• Enlightened Enigma

          Lulz, has the Lee Walker project been stopped ? Hope so but have not heard it… but all of them need to know that if they are not working to DOWNSIZE public housing in Asheville
          then they are NOT friends of this city. Enough of the killing fields of the government plantations in Asheville. Mainstream and assimilate and close them down except for the disabled and elderly. BTW, you know that the Buncombe Co Commissioners were shamed into matching AVL City Council’s donation of $4.2 MILLION x2 = $8.4 MILLION of local taxpayer dollars for the Lee Walker redevelopment…gratis from the taxpayers WITHOUT a vote. Another reason WHY the Housing Authority of Asheville is our single BIGGEST ENEMY with NO accountability to the city that must host their heinous operation.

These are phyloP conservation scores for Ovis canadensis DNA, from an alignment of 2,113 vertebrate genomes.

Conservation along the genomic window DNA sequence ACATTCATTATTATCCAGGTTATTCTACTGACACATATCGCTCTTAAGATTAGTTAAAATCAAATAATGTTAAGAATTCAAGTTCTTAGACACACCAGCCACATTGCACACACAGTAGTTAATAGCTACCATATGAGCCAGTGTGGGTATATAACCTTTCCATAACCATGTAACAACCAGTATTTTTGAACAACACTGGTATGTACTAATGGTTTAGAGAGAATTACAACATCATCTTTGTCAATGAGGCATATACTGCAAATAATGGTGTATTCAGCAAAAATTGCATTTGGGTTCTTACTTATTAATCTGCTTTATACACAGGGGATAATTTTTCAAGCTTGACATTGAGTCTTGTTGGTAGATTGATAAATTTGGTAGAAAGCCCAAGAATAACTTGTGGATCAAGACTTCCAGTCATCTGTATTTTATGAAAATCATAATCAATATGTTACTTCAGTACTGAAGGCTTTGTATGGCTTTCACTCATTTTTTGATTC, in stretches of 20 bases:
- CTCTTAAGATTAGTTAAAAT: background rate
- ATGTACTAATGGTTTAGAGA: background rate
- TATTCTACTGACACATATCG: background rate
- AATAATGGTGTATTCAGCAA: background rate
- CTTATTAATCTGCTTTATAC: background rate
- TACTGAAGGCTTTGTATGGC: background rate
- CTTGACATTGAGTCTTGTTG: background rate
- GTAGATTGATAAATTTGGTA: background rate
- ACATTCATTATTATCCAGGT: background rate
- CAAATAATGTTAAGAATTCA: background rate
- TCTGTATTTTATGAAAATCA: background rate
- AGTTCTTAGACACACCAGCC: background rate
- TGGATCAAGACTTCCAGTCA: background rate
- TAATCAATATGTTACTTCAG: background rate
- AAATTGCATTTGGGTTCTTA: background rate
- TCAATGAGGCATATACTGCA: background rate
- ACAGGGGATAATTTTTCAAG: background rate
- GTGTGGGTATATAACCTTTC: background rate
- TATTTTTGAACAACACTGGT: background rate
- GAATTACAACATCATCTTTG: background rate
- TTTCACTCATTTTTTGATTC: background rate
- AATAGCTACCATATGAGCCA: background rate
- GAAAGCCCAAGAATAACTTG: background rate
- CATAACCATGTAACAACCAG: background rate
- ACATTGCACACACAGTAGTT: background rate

• Lulz

            No. Overheard some residents at the Citgo on Biltmore complaining about where they might possibly be relocated.

    • jason

      Culture needs to change in those communities where kids are wandering the streets at 2 am. Also, people living in those communities know exactly who the bad apples are. They choose not to cooperate and clean up their neighborhoods. Change can only happen if you want it. Sometimes it’s just easier to blame somebody else.